Changing the keyboard layout for
Tyndale Greek & Hebrew Unicode fonts



The keyboards for Hebrew and Greek + Transliteration may not be ideal for you.

These instructions will show you how to make and save changes to them.

Most of this page is devoted to the PC, but the principles also apply to the Mac.


Mac Layout Editing


Download Ukelele, which was developed at SIL for the many languages they support.


The following instructions for the PC software follows similar principles.


PC Layout Editing


As an example, the following is a change shows how a change was made to the first version

which missed out the Greek comma in favour of a mid-sentence raised-period.

Users requested that the comma should be left as a Greek comma,

and the raised-period should be somewhere else.

Although the raised-period is sometimes known as the Greek semi-colon,

we need to leave the semi-colon alone because it is used in Greek as a question mark.

So instead the raised-period was mapped to the key for the colon.

However, the colon is useful for writing verse references, so it was left within easy reach,

on the Transliteration keyboard. If you disagree with this, you can change it.


To make changes to the keyboard, download MSKLC.exe

(Microsoft Keyboard Layout Creator – get the latest version from here)


Download and run the latest version of MSKLC.



(When you run it, you may be prompted to install .NET if this isn't on your computer.

A link to install this is on the same page.)


Click on “Setup” then “Next”, “I agree” etc. till it is installed.

Now find the keyboard files (those ending in “.klc”) in the folder "Editing PC Keyboards"



Double-click on the “GreekTH” keyboard to open it in the Keyboard Creator.



To make the change proposed above (ie move the Greek raised-period from the comma key to the colon key):



This makes it easy to type a raised-period as well as a comma in Greek.

But a colon is useful when writing references, e.g. “Matt. 1:1”

To write this in the Greek keyboard, you would normally turn on Caps Lock,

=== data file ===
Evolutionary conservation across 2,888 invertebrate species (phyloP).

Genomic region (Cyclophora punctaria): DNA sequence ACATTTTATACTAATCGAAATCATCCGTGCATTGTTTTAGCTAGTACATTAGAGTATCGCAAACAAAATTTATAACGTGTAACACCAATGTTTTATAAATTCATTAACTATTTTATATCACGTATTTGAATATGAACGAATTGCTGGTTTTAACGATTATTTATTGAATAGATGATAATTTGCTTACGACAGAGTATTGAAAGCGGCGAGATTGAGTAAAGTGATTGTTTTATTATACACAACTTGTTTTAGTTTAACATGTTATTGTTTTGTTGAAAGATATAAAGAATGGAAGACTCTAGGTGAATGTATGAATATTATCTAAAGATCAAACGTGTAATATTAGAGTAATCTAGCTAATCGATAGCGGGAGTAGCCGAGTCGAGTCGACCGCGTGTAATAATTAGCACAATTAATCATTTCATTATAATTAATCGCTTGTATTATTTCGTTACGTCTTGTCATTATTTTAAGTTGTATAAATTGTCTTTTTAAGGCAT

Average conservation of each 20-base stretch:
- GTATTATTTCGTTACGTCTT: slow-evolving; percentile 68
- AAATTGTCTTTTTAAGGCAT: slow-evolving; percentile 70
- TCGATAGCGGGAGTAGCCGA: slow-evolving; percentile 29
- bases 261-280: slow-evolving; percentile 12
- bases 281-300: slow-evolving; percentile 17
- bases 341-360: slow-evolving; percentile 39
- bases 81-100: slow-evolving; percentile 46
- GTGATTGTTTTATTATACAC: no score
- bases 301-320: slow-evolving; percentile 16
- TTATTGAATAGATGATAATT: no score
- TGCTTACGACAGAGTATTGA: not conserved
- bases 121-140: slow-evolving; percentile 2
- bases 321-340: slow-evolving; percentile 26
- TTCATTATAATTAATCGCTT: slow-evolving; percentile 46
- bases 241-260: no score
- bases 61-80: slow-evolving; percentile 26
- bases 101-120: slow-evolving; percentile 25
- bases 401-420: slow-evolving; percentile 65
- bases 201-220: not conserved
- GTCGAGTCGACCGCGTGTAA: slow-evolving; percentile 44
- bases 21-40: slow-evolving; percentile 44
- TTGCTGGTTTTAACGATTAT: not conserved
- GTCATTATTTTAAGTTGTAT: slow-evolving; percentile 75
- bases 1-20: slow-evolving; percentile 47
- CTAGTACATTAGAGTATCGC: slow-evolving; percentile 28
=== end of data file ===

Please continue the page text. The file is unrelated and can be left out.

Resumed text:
which turns the keyboard into English & Transliteration.

Therefore the colon could usefully be added to this transliteration keyboard.


To do this, click again on the semi-colon key (ie the raised-period key) and click on “All…” then tick “Advanced View”



Type the codes for semi-colon and colon (U+003b & U+003a) in the bottom two boxes and click “OK”.

You can test these changes by ticking “Show the Caps Lock”. 

Or you can test typing with it by clicking on “Project” then “Test Keyboard Layout”


To save these changes, click on “File”, “Save Source File as…”



Save it in the same place as the original keyboard layout (ie in Program Files: 

Tyndale Unicode Font Kit: Editing PC Keyboards) with a slightly different name (eg GreekTH2.klc)

so that you can reverse the changes if anything has gone wrong.


To install these changes as your Greek keyboard, you must first change the properties then build it.

To change the properties, click on “Project” then “Properties”.



You should change:

Click “OK” to save these changes.

To build the project, click on “Project” then “Save DLL”



The warning that “Verification failed” is inevitable in any academic Greek or Hebrew keyboard

because you will be warned that they use characters not available in normal fonts. 

Click on “No” (or “Yes”, if you are curious). Then wait while it builds the files.



Click on “Yes” to open the folder with the new keyboard and installer.



To install this new keyboard on your computer, double-click on “Setup”

After a long time with nothing visible happening, it finishes with:



Click on “Close”.

Now you have to make this keyboard your default Greek keyboard by turning off the one you have already installed.

To do this:



Highlight the original keyboard and click on “Remove” then on “OK”


To check this has all worked: